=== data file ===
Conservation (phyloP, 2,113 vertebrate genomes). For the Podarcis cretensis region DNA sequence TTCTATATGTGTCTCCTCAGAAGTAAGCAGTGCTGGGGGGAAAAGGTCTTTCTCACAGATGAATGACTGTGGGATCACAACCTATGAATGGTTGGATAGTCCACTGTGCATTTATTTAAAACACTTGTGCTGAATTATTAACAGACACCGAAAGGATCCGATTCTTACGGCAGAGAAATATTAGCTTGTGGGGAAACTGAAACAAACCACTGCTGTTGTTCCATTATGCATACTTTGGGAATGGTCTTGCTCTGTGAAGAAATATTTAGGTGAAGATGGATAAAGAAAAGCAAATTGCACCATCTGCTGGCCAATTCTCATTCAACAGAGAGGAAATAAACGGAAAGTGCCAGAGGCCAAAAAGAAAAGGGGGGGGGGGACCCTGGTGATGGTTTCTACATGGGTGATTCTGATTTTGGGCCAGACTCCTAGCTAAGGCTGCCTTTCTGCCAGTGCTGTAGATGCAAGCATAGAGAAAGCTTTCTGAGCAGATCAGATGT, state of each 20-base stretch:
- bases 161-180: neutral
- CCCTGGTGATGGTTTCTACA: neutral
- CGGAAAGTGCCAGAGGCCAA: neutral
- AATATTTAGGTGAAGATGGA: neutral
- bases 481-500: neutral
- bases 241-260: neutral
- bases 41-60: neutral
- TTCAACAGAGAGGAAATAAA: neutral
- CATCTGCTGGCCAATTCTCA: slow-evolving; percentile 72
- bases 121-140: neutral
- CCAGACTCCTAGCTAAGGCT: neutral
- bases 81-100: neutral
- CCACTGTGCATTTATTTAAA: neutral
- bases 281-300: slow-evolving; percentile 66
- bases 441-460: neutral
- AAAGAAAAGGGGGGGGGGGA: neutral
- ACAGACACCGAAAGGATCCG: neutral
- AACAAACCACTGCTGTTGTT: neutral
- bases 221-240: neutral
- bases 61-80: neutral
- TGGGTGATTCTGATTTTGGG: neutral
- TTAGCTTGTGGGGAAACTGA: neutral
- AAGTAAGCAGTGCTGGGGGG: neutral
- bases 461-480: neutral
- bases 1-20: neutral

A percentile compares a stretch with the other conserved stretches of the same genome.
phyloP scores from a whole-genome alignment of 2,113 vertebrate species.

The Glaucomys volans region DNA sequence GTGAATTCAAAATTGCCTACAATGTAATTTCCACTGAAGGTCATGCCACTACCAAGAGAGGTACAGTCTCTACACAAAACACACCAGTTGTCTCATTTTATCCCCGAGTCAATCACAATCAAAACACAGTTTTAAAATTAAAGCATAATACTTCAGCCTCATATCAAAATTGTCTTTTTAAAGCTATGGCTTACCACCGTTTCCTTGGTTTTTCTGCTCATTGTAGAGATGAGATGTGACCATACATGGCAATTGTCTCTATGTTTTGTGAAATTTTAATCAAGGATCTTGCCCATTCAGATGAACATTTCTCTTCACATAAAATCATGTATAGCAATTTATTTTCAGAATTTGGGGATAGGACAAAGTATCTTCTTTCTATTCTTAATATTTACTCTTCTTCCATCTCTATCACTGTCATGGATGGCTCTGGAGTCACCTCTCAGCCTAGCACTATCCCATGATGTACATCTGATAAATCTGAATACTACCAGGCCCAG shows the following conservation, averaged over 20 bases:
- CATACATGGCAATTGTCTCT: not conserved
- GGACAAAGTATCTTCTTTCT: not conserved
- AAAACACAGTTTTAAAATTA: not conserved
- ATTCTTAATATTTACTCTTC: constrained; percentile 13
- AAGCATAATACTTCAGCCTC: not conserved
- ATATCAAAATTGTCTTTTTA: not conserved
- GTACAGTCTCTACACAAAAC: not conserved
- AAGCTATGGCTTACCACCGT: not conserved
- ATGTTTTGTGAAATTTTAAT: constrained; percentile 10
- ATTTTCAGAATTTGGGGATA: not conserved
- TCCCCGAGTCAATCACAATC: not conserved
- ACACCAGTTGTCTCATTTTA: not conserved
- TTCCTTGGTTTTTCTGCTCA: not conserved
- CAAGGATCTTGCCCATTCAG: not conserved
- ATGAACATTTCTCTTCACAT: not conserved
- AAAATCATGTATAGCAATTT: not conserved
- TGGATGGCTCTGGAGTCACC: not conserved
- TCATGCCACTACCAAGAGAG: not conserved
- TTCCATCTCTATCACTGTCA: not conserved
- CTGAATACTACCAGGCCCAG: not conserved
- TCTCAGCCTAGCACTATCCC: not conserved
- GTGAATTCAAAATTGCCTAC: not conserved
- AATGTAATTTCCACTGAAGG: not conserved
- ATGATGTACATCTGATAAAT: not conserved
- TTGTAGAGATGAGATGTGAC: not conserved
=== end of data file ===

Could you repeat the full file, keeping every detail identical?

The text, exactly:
Conservation (phyloP, 2,113 vertebrate genomes). For the Podarcis cretensis region DNA sequence TTCTATATGTGTCTCCTCAGAAGTAAGCAGTGCTGGGGGGAAAAGGTCTTTCTCACAGATGAATGACTGTGGGATCACAACCTATGAATGGTTGGATAGTCCACTGTGCATTTATTTAAAACACTTGTGCTGAATTATTAACAGACACCGAAAGGATCCGATTCTTACGGCAGAGAAATATTAGCTTGTGGGGAAACTGAAACAAACCACTGCTGTTGTTCCATTATGCATACTTTGGGAATGGTCTTGCTCTGTGAAGAAATATTTAGGTGAAGATGGATAAAGAAAAGCAAATTGCACCATCTGCTGGCCAATTCTCATTCAACAGAGAGGAAATAAACGGAAAGTGCCAGAGGCCAAAAAGAAAAGGGGGGGGGGGACCCTGGTGATGGTTTCTACATGGGTGATTCTGATTTTGGGCCAGACTCCTAGCTAAGGCTGCCTTTCTGCCAGTGCTGTAGATGCAAGCATAGAGAAAGCTTTCTGAGCAGATCAGATGT, state of each 20-base stretch:
- bases 161-180: neutral
- CCCTGGTGATGGTTTCTACA: neutral
- CGGAAAGTGCCAGAGGCCAA: neutral
- AATATTTAGGTGAAGATGGA: neutral
- bases 481-500: neutral
- bases 241-260: neutral
- bases 41-60: neutral
- TTCAACAGAGAGGAAATAAA: neutral
- CATCTGCTGGCCAATTCTCA: slow-evolving; percentile 72
- bases 121-140: neutral
- CCAGACTCCTAGCTAAGGCT: neutral
- bases 81-100: neutral
- CCACTGTGCATTTATTTAAA: neutral
- bases 281-300: slow-evolving; percentile 66
- bases 441-460: neutral
- AAAGAAAAGGGGGGGGGGGA: neutral
- ACAGACACCGAAAGGATCCG: neutral
- AACAAACCACTGCTGTTGTT: neutral
- bases 221-240: neutral
- bases 61-80: neutral
- TGGGTGATTCTGATTTTGGG: neutral
- TTAGCTTGTGGGGAAACTGA: neutral
- AAGTAAGCAGTGCTGGGGGG: neutral
- bases 461-480: neutral
- bases 1-20: neutral

A percentile compares a stretch with the other conserved stretches of the same genome.
phyloP scores from a whole-genome alignment of 2,113 vertebrate species.

The Glaucomys volans region DNA sequence GTGAATTCAAAATTGCCTACAATGTAATTTCCACTGAAGGTCATGCCACTACCAAGAGAGGTACAGTCTCTACACAAAACACACCAGTTGTCTCATTTTATCCCCGAGTCAATCACAATCAAAACACAGTTTTAAAATTAAAGCATAATACTTCAGCCTCATATCAAAATTGTCTTTTTAAAGCTATGGCTTACCACCGTTTCCTTGGTTTTTCTGCTCATTGTAGAGATGAGATGTGACCATACATGGCAATTGTCTCTATGTTTTGTGAAATTTTAATCAAGGATCTTGCCCATTCAGATGAACATTTCTCTTCACATAAAATCATGTATAGCAATTTATTTTCAGAATTTGGGGATAGGACAAAGTATCTTCTTTCTATTCTTAATATTTACTCTTCTTCCATCTCTATCACTGTCATGGATGGCTCTGGAGTCACCTCTCAGCCTAGCACTATCCCATGATGTACATCTGATAAATCTGAATACTACCAGGCCCAG shows the following conservation, averaged over 20 bases:
- CATACATGGCAATTGTCTCT: not conserved
- GGACAAAGTATCTTCTTTCT: not conserved
- AAAACACAGTTTTAAAATTA: not conserved
- ATTCTTAATATTTACTCTTC: constrained; percentile 13
- AAGCATAATACTTCAGCCTC: not conserved
- ATATCAAAATTGTCTTTTTA: not conserved
- GTACAGTCTCTACACAAAAC: not conserved
- AAGCTATGGCTTACCACCGT: not conserved
- ATGTTTTGTGAAATTTTAAT: constrained; percentile 10
- ATTTTCAGAATTTGGGGATA: not conserved
- TCCCCGAGTCAATCACAATC: not conserved
- ACACCAGTTGTCTCATTTTA: not conserved
- TTCCTTGGTTTTTCTGCTCA: not conserved
- CAAGGATCTTGCCCATTCAG: not conserved
- ATGAACATTTCTCTTCACAT: not conserved
- AAAATCATGTATAGCAATTT: not conserved
- TGGATGGCTCTGGAGTCACC: not conserved
- TCATGCCACTACCAAGAGAG: not conserved
- TTCCATCTCTATCACTGTCA: not conserved
- CTGAATACTACCAGGCCCAG: not conserved
- TCTCAGCCTAGCACTATCCC: not conserved
- GTGAATTCAAAATTGCCTAC: not conserved
- AATGTAATTTCCACTGAAGG: not conserved
- ATGATGTACATCTGATAAAT: not conserved
- TTGTAGAGATGAGATGTGAC: not conserved